The man who has represented the interests of Syrians living in Southern California as honorary consul general there has resigned from the volunteer position because he "could no longer bear witness to such barbaric crimes" by the regime of President Bashar Assad.

When it comes to businesses providing health coverage for employees, there's a mad dash for the exits, right?

Maybe not, according to a recent survey of more than 1,300 U.S. employers of varying sizes. Consultants at Oliver Wyman's health practice wondered how employers are weighing the increasing costs of providing health insurance and the potential exit strategy paths available under the federal health law (if it survives the Supreme Court).

The latest variant of the presidential election parlor game we call "What Were They Thinking?" asks why Mitt Romney chose this moment in his quest for the White House to become involved with Donald Trump.

Here's a contrarian guess by way of an answer: populism. Bear with me for a moment of explanation.

President Obama misspoke Tuesday when he referred to a "Polish death camp" and "we regret the misstatement," White House national security spokesman Tommy Vietor has told reporters.

"I accept responsibility for and regret my thoughtless, insensitive, immature, stupid and childish choices" and apologize "to everyone affected by those choices." With those words, Dharun Ravi has offered what's being called his first "clear apology" for setting up a webcam to spy on his gay roommate in September 2010.

That spying shortly preceded roommate Tyler Clementi's suicide.

While Britain's Supreme Court today said that WikiLeaks founder Julian Assange can be extradited to Sweden to face accusations of sex assault, he was also given two weeks to appeal that ruling.

Assange's lawyer said that she needs that time to probe whether the court's decision was based in part on matters that weren't argued during the legal proceedings.

Turkey announced today that it is ordering all Syrian diplomats and their staffs out of the country, as it joins other nations in registering outrage about a massacre over the weekend that has been blamed on forces loyal to Syrian President Bashar Assad.

There hadn't been any doubt about it for several weeks, but with his win Tuesday in the Texas primary Mitt Romney has "clinched the Republican presidential nomination," according to The Associated Press.

Former Liberian President Charles Taylor has been sentenced to 50 years in prison for war crimes that the presiding judge on an international war crimes court says were of the "utmost gravity in terms of scale and brutality."

As the sun beams down, Dorothy Flood, 75, stands on the steps of the Royal Gorge Route Railroad train, smiling like a 1940s movie star.

"Right there! Then turn around, right there!" photographers call out, jockeying to snap her picture. "Here we go, count of three — one, two and three!"

And with a tip of his cap, a porter offers Flood his hand, and her "Wish Of A Lifetime" begins.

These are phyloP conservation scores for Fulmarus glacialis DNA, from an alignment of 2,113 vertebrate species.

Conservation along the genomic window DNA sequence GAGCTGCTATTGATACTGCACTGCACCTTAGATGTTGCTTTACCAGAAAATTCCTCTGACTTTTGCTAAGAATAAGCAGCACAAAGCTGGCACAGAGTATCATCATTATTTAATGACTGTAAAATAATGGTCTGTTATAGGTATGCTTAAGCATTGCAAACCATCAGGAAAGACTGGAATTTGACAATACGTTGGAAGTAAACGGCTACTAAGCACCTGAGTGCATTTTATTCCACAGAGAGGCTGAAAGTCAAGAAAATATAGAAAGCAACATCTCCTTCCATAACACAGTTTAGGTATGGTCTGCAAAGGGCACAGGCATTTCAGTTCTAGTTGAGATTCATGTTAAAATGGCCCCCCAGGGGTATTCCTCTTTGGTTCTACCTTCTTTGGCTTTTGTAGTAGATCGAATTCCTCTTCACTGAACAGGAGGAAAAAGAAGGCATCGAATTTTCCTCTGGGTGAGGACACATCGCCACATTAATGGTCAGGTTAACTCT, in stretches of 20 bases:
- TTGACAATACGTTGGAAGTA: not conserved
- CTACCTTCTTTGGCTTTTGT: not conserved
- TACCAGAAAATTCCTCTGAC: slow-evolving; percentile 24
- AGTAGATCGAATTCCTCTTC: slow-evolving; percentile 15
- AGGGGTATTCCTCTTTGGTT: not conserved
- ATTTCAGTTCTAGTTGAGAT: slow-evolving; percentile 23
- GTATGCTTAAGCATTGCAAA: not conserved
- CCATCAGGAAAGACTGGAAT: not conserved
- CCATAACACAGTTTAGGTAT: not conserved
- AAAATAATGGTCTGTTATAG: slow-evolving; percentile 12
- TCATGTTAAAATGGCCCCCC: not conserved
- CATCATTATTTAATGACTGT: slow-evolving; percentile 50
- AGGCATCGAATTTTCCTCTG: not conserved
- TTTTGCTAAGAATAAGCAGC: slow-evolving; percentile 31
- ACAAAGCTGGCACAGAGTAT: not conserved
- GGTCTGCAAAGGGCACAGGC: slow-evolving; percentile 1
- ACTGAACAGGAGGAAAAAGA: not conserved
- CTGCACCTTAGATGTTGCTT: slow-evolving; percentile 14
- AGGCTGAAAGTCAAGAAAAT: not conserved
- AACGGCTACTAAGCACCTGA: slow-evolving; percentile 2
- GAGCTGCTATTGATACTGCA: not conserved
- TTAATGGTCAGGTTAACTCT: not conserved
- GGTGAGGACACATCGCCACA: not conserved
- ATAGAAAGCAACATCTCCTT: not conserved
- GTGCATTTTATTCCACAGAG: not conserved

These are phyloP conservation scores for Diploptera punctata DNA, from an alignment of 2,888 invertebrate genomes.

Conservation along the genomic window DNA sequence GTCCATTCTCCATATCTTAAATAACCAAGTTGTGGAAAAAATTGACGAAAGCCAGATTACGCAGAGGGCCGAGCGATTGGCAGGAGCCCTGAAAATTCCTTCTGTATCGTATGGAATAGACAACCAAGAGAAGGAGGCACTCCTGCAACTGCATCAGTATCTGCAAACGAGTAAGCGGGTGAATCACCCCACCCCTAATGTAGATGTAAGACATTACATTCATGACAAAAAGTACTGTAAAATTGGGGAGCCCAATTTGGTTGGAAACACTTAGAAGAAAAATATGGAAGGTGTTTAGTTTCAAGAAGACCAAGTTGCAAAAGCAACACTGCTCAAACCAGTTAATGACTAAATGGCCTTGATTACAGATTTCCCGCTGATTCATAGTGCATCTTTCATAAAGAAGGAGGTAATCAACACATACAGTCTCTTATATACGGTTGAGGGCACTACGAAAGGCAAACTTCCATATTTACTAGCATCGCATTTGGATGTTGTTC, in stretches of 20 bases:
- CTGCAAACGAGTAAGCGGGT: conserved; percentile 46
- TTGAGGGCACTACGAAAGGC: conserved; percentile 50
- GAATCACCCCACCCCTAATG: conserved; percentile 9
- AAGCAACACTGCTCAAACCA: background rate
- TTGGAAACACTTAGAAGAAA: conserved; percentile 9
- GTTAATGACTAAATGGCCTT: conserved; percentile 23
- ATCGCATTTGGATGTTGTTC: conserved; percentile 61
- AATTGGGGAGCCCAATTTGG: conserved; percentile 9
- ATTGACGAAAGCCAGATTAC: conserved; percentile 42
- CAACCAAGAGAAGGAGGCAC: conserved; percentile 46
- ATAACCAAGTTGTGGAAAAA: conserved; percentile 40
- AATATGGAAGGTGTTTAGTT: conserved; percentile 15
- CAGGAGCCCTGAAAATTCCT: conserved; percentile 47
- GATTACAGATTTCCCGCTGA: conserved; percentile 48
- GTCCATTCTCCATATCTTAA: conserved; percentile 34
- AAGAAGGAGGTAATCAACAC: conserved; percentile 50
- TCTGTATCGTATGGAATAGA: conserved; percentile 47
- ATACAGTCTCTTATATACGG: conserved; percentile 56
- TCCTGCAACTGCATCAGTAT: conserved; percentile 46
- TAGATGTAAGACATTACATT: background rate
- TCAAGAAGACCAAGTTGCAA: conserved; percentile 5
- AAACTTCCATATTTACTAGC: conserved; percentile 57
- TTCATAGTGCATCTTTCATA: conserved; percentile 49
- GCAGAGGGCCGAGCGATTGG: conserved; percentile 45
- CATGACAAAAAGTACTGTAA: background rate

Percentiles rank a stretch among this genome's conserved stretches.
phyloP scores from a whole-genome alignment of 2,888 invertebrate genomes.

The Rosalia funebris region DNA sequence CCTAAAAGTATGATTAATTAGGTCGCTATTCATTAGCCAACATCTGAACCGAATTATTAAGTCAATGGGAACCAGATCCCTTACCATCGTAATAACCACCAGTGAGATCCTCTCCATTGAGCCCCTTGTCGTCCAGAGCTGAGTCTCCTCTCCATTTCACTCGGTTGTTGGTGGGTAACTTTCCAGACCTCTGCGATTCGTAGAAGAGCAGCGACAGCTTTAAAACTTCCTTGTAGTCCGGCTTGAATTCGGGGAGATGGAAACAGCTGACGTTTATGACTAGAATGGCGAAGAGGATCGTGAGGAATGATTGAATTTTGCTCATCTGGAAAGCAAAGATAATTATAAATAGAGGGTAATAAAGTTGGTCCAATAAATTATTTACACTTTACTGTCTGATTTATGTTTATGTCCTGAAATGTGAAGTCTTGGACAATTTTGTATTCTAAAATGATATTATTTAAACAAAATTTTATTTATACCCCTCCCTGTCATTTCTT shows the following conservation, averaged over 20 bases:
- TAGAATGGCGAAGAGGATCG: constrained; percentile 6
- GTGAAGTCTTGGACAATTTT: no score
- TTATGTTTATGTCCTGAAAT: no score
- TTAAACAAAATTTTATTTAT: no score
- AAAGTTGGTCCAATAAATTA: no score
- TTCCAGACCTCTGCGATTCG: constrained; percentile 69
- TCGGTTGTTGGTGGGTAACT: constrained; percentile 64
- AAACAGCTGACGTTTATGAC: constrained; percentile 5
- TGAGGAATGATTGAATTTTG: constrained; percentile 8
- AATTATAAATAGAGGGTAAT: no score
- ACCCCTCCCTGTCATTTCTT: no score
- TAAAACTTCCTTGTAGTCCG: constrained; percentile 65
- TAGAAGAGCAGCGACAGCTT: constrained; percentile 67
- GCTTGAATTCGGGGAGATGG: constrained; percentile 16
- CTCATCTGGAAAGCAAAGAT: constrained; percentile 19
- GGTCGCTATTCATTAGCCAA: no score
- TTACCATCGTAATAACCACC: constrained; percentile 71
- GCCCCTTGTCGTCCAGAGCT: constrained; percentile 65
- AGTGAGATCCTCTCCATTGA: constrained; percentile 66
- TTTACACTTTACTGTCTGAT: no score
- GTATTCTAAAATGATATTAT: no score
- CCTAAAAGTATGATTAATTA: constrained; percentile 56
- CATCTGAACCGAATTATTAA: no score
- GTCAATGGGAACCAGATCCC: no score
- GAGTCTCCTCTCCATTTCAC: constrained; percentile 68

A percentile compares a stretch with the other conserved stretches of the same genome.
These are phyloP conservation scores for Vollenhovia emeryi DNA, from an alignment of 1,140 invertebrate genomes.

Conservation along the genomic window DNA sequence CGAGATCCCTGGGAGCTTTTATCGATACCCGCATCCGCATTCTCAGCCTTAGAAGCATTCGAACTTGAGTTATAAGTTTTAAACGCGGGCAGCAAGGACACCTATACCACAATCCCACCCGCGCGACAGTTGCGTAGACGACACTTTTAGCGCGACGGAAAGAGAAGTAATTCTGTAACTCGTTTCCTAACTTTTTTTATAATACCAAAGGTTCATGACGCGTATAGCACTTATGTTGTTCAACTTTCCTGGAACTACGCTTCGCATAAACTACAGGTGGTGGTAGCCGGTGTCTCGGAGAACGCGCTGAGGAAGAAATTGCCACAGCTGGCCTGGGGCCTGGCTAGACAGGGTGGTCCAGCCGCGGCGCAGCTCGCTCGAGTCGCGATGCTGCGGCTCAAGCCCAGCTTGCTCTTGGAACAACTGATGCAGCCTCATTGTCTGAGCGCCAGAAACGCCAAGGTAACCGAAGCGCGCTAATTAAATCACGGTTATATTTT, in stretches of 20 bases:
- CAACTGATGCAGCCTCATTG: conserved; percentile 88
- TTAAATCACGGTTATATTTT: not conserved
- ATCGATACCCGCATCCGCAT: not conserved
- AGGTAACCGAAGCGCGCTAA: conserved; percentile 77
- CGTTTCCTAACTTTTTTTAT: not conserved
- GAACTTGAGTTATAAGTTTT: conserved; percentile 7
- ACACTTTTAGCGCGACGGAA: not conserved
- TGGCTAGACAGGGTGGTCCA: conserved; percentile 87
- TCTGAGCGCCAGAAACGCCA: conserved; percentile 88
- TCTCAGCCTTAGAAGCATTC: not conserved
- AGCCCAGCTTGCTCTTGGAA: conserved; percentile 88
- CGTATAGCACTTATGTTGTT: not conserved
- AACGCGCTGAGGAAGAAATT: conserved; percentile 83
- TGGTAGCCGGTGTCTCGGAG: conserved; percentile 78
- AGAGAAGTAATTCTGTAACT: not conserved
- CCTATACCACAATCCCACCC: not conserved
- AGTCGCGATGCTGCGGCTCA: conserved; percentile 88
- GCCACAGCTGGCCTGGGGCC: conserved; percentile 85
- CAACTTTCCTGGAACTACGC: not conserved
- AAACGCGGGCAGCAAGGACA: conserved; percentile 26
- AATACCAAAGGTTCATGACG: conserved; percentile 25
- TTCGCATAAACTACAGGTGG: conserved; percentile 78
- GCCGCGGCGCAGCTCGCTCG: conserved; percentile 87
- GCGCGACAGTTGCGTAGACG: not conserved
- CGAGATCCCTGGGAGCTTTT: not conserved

Several thousand soldiers from the 82nd Airborne Division are taking part in what is being called the last major combat offensive of the Afghan War.

Their task is to clear Ghazni province in eastern Afghanistan, a Taliban stronghold and a key prize because it straddles the major roads to Kabul and the insurgent supply routes into Pakistan.

But the American troops are challenged by a stubborn enemy and a short time to finish the job.

Swimmer Vies To Bring Olympic Joy Home To Greece

May 30, 2012

Swimmer Spyros Gianniotis was born in Liverpool, England, but he will represent Greece in the upcoming London Olympics. At 32, he is the 10-kilometer open-water world champion, and one of Greece's best hopes for a medal in London. He's on a team of Olympians whose training budget has been drastically reduced by austerity measures and the economic crisis.

On a recent morning, Gianniotis' training included three hours of laps in an outdoor Olympic-sized pool in central Athens. The lean, freckled marathon swimmer glides to the end of the pool.

Rep. Thaddeus McCotter, R-Mich., is facing the daunting prospect of running a write-in campaign to get re-elected this year, as his campaign fell far short of the number of petition signatures he needs to qualify for the August primary ballot.

Compounding McCotter's troubles: It appears election fraud may have played a part in the failure.

Forget Big-Box Stores. How About A Big-Box House?

May 30, 2012

When it comes to architecture, sustainability and affordability can mean many things: Salvaged wood becomes new flooring, old newspapers are shredded into insulation.

But a few architects are taking green building one step further: creating entire homes and businesses out of discarded shipping containers — an approach some have dubbed "cargotecture."

Approximately a quarter-million shipping containers pass through Oregon's Port of Portland each year. These are big boxes — 40 feet long and weighing thousands of pounds.

What snarky headline writer could resist a story about "hot tuna?" Or how about "tuna meltdown?"

Really, it seems just plain daffy to ignore a new study that says some Pacific bluefin tuna picked up traces of radioactive material from the Fukushima nuclear disaster last year and brought it across the Pacific Ocean.